Uniform flow Source sheet on surface of body, with (s) calculated to make the body surface a streamline


Flow over the body of given shape



Superposition of a uniform flow and a source sheet on a body of given shape, to produce the flow over the body.



Source panel distribution over the surface of a body of arbitrary shape.


to be a control point and by determining the kj ’s such that the normal component of the flow velocity is zero at each control point. Let us now quantify this strategy.
Let P be a point located at (x, y) in the flow, and let r[4 be the distance from any point on the / th panel to P, as shown in Figure 3.40. The velocity potential induced at P due to the y’th panel A<f>j is, from Equation (3.142),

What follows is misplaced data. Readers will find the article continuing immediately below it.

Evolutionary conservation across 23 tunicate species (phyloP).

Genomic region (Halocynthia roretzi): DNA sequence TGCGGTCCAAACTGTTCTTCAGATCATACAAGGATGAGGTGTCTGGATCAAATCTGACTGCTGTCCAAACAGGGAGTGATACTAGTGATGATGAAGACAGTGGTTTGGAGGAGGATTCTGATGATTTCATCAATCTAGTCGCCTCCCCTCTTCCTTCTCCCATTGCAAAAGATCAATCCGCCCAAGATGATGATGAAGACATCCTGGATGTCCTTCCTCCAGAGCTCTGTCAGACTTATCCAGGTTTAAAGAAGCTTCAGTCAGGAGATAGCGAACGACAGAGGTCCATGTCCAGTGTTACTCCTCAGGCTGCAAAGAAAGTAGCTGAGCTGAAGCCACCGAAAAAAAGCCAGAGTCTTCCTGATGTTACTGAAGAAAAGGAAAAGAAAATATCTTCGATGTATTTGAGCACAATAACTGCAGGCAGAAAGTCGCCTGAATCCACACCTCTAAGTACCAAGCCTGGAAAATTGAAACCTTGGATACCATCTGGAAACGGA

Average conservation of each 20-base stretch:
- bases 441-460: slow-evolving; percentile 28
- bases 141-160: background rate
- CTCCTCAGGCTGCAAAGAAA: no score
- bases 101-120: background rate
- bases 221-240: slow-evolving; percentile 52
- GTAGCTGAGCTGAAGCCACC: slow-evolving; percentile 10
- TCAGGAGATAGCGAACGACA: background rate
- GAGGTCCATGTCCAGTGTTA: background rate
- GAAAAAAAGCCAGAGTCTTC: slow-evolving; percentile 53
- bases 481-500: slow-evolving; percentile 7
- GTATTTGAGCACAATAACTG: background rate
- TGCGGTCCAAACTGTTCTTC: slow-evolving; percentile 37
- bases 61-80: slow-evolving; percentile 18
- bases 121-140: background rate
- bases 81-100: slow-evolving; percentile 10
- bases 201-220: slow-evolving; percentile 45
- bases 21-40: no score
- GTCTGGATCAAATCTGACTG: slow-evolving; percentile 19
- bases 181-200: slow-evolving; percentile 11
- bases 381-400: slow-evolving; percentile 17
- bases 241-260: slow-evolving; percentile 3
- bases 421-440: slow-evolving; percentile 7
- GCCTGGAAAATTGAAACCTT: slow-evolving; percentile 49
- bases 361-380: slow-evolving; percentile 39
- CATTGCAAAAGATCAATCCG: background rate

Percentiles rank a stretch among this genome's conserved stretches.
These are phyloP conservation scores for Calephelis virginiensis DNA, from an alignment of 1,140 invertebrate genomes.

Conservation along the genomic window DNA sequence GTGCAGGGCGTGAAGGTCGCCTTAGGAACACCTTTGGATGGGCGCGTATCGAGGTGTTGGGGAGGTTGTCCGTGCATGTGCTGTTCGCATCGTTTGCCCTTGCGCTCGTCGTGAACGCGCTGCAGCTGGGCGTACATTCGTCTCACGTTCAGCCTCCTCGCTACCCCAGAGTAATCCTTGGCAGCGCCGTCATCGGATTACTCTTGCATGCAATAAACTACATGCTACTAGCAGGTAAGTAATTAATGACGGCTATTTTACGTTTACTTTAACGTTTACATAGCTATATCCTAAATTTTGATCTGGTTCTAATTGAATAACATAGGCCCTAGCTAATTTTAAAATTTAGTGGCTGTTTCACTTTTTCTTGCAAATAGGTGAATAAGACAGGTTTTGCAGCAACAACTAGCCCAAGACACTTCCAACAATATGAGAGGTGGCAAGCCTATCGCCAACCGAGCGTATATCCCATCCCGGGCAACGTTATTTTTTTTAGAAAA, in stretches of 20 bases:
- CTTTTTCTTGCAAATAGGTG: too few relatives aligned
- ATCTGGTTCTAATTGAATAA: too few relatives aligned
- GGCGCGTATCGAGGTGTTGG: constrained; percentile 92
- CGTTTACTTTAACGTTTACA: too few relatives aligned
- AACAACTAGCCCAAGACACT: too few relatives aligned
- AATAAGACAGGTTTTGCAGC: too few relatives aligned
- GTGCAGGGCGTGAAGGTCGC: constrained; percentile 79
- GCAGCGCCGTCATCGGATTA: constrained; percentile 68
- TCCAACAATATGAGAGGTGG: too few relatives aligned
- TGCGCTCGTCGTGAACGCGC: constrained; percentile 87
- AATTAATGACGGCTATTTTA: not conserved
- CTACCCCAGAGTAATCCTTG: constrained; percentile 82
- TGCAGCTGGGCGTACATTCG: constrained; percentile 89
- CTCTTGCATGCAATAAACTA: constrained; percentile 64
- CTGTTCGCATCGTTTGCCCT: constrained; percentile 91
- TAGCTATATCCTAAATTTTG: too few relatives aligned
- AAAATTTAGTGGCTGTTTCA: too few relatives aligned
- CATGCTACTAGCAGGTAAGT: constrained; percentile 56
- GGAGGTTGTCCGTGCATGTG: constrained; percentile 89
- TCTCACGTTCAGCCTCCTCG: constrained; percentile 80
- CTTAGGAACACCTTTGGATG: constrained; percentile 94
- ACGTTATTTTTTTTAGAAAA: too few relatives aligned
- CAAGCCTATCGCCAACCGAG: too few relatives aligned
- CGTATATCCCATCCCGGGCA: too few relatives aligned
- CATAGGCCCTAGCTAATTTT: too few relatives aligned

Equation (3.146) is physically the contribution of all the panels to the potential at the control point of the ith panel.
Recall that the boundary condition is applied at the control points; that is, the normal component of the flow velocity is zero at the control points. To evaluate this component, first consider the component of freestream velocity perpendicular to the panel. Let n, be the unit vector normal to the ith panel, directed out of the body, as shown in Figure 3.40. Also, note that the slope of the ith panel is (dy/dx)j. In general, the freestream velocity will be at some incidence angle a to the x axis, as shown in Figure 3.40. Therefore, inspection of the geometry of Figure 3.40 reveals that the component of Voo normal to the ith panel is
koo, n — Vco • n, — Voo CDS
where Pi is the angle between and n, . Note that V7^ ,, is positive when directed away from the body, and negative when directed toward the body.
The normal component of velocity induced at (x,, y,) by the source panels is, from Equation (3.146),
= — [ф(Хі, уі)] [3.14P]
drii